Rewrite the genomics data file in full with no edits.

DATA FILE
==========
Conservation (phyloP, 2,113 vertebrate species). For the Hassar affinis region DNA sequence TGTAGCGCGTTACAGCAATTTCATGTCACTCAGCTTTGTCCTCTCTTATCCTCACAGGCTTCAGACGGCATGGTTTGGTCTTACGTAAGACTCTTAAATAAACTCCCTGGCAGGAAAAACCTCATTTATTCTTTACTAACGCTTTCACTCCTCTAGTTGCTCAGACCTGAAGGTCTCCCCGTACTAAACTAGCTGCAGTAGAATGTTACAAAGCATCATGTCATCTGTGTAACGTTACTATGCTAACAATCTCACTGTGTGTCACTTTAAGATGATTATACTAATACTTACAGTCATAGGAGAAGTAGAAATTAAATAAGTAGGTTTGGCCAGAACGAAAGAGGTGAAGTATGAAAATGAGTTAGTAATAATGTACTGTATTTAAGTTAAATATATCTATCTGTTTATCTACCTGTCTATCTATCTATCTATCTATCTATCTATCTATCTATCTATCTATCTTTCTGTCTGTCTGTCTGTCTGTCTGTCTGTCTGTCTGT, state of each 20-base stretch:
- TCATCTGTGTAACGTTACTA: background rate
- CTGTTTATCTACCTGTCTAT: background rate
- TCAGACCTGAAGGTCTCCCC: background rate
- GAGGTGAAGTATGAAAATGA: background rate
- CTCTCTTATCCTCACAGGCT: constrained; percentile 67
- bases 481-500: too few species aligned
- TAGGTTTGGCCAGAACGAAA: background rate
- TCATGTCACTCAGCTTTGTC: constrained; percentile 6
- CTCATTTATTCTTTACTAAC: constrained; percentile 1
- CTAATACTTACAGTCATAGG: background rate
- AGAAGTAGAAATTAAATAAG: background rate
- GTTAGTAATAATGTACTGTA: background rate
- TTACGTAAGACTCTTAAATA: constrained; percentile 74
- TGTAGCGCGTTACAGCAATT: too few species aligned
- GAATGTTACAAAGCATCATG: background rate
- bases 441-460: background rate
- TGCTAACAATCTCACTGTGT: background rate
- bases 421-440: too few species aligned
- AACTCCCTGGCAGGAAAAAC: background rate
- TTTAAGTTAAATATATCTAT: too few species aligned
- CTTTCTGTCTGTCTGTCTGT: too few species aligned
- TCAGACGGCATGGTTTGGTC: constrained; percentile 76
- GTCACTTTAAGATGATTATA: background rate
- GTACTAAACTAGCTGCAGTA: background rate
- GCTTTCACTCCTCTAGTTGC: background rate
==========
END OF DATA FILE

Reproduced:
Conservation (phyloP, 2,113 vertebrate species). For the Hassar affinis region DNA sequence TGTAGCGCGTTACAGCAATTTCATGTCACTCAGCTTTGTCCTCTCTTATCCTCACAGGCTTCAGACGGCATGGTTTGGTCTTACGTAAGACTCTTAAATAAACTCCCTGGCAGGAAAAACCTCATTTATTCTTTACTAACGCTTTCACTCCTCTAGTTGCTCAGACCTGAAGGTCTCCCCGTACTAAACTAGCTGCAGTAGAATGTTACAAAGCATCATGTCATCTGTGTAACGTTACTATGCTAACAATCTCACTGTGTGTCACTTTAAGATGATTATACTAATACTTACAGTCATAGGAGAAGTAGAAATTAAATAAGTAGGTTTGGCCAGAACGAAAGAGGTGAAGTATGAAAATGAGTTAGTAATAATGTACTGTATTTAAGTTAAATATATCTATCTGTTTATCTACCTGTCTATCTATCTATCTATCTATCTATCTATCTATCTATCTATCTATCTTTCTGTCTGTCTGTCTGTCTGTCTGTCTGTCTGTCTGT, state of each 20-base stretch:
- TCATCTGTGTAACGTTACTA: background rate
- CTGTTTATCTACCTGTCTAT: background rate
- TCAGACCTGAAGGTCTCCCC: background rate
- GAGGTGAAGTATGAAAATGA: background rate
- CTCTCTTATCCTCACAGGCT: constrained; percentile 67
- bases 481-500: too few species aligned
- TAGGTTTGGCCAGAACGAAA: background rate
- TCATGTCACTCAGCTTTGTC: constrained; percentile 6
- CTCATTTATTCTTTACTAAC: constrained; percentile 1
- CTAATACTTACAGTCATAGG: background rate
- AGAAGTAGAAATTAAATAAG: background rate
- GTTAGTAATAATGTACTGTA: background rate
- TTACGTAAGACTCTTAAATA: constrained; percentile 74
- TGTAGCGCGTTACAGCAATT: too few species aligned
- GAATGTTACAAAGCATCATG: background rate
- bases 441-460: background rate
- TGCTAACAATCTCACTGTGT: background rate
- bases 421-440: too few species aligned
- AACTCCCTGGCAGGAAAAAC: background rate
- TTTAAGTTAAATATATCTAT: too few species aligned
- CTTTCTGTCTGTCTGTCTGT: too few species aligned
- TCAGACGGCATGGTTTGGTC: constrained; percentile 76
- GTCACTTTAAGATGATTATA: background rate
- GTACTAAACTAGCTGCAGTA: background rate
- GCTTTCACTCCTCTAGTTGC: background rate